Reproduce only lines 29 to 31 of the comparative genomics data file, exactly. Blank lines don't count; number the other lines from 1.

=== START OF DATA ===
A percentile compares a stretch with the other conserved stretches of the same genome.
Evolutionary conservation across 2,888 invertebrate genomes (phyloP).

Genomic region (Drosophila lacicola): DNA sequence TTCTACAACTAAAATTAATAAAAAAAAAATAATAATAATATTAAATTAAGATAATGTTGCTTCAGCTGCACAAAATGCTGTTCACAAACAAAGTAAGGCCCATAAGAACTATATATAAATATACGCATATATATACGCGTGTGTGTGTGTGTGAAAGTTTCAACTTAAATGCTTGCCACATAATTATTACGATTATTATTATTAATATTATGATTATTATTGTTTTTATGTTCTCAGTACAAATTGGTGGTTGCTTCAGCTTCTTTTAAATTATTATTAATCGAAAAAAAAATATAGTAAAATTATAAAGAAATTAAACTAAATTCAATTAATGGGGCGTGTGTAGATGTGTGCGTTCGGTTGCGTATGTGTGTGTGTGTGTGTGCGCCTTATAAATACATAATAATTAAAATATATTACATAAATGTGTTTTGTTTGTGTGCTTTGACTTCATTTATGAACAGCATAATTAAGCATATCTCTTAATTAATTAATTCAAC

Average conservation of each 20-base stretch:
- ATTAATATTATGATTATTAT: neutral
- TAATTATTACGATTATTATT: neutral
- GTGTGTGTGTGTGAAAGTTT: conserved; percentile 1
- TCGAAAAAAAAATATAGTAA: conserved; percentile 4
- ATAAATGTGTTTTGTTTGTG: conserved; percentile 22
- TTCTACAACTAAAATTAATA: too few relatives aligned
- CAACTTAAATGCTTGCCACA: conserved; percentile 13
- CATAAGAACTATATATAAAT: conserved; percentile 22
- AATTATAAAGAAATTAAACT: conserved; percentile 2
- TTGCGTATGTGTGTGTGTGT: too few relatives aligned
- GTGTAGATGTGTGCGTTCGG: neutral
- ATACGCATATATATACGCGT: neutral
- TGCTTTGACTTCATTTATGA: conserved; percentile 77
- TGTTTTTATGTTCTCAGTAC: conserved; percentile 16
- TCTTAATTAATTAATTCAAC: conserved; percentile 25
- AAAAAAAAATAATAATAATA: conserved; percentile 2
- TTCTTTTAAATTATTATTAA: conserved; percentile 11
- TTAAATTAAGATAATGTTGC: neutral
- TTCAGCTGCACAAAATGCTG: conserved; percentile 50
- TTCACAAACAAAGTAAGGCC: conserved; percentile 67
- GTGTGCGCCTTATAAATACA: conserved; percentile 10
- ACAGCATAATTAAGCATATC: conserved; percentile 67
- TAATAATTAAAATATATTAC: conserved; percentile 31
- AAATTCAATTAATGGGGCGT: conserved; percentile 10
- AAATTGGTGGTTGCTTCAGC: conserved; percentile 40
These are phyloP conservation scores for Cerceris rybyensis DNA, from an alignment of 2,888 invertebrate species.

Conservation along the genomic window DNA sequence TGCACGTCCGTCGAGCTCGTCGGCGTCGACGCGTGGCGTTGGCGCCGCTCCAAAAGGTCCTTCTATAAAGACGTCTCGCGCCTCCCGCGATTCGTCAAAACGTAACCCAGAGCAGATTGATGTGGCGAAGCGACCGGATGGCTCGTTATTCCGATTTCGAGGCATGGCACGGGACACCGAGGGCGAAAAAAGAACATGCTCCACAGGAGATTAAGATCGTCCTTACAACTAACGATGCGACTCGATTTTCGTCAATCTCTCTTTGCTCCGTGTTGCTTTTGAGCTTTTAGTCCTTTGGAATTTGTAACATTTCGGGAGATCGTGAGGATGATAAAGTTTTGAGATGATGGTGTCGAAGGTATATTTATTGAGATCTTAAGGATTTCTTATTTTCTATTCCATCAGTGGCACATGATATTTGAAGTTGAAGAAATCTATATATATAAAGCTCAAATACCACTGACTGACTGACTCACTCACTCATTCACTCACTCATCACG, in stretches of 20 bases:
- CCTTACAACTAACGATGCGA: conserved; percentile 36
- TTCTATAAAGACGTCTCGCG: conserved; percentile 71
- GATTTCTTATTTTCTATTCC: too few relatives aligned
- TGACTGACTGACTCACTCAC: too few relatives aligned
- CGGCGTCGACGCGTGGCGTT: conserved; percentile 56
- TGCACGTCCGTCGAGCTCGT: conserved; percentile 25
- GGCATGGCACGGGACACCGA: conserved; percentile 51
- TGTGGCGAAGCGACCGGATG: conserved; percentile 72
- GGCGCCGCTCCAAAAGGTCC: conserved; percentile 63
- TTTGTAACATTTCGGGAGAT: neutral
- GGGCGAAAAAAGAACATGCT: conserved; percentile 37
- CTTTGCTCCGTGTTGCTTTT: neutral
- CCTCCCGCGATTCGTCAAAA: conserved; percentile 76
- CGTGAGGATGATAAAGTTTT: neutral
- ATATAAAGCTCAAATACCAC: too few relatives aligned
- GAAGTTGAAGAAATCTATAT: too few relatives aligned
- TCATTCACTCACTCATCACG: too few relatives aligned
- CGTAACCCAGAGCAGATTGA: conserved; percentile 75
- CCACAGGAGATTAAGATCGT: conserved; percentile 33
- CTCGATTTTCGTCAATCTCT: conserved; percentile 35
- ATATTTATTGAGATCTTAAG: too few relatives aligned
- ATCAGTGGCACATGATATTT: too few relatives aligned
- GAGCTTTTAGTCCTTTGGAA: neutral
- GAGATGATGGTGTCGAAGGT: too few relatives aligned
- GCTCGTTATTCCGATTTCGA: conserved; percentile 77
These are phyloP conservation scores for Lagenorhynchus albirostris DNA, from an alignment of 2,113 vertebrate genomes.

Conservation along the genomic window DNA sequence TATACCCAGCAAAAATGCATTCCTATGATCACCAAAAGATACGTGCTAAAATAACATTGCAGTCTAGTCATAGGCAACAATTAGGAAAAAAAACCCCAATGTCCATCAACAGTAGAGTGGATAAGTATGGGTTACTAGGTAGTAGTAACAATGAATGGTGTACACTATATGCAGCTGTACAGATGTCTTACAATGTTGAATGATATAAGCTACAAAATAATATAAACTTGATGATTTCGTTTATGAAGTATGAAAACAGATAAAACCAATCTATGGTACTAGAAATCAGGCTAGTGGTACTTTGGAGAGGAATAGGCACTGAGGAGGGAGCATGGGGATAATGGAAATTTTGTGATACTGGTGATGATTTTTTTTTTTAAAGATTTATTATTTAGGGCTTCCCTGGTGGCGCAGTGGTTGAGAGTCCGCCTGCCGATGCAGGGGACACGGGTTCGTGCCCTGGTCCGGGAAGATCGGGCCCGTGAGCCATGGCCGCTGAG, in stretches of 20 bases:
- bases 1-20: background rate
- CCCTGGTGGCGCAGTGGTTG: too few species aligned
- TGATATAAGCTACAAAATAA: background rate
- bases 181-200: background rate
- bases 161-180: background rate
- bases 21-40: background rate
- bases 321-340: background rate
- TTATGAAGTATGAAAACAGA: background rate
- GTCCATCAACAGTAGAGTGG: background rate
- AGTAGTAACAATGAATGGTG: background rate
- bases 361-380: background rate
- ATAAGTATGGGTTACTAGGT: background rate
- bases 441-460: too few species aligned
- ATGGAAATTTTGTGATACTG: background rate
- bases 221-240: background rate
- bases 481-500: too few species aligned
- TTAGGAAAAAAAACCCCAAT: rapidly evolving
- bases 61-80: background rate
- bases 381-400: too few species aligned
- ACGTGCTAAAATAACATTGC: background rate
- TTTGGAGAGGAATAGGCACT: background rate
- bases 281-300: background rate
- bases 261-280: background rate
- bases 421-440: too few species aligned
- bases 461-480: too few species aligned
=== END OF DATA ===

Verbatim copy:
- AAATTGGTGGTTGCTTCAGC: conserved; percentile 40
These are phyloP conservation scores for Cerceris rybyensis DNA, from an alignment of 2,888 invertebrate species.

Conservation along the genomic window DNA sequence TGCACGTCCGTCGAGCTCGTCGGCGTCGACGCGTGGCGTTGGCGCCGCTCCAAAAGGTCCTTCTATAAAGACGTCTCGCGCCTCCCGCGATTCGTCAAAACGTAACCCAGAGCAGATTGATGTGGCGAAGCGACCGGATGGCTCGTTATTCCGATTTCGAGGCATGGCACGGGACACCGAGGGCGAAAAAAGAACATGCTCCACAGGAGATTAAGATCGTCCTTACAACTAACGATGCGACTCGATTTTCGTCAATCTCTCTTTGCTCCGTGTTGCTTTTGAGCTTTTAGTCCTTTGGAATTTGTAACATTTCGGGAGATCGTGAGGATGATAAAGTTTTGAGATGATGGTGTCGAAGGTATATTTATTGAGATCTTAAGGATTTCTTATTTTCTATTCCATCAGTGGCACATGATATTTGAAGTTGAAGAAATCTATATATATAAAGCTCAAATACCACTGACTGACTGACTCACTCACTCATTCACTCACTCATCACG, in stretches of 20 bases: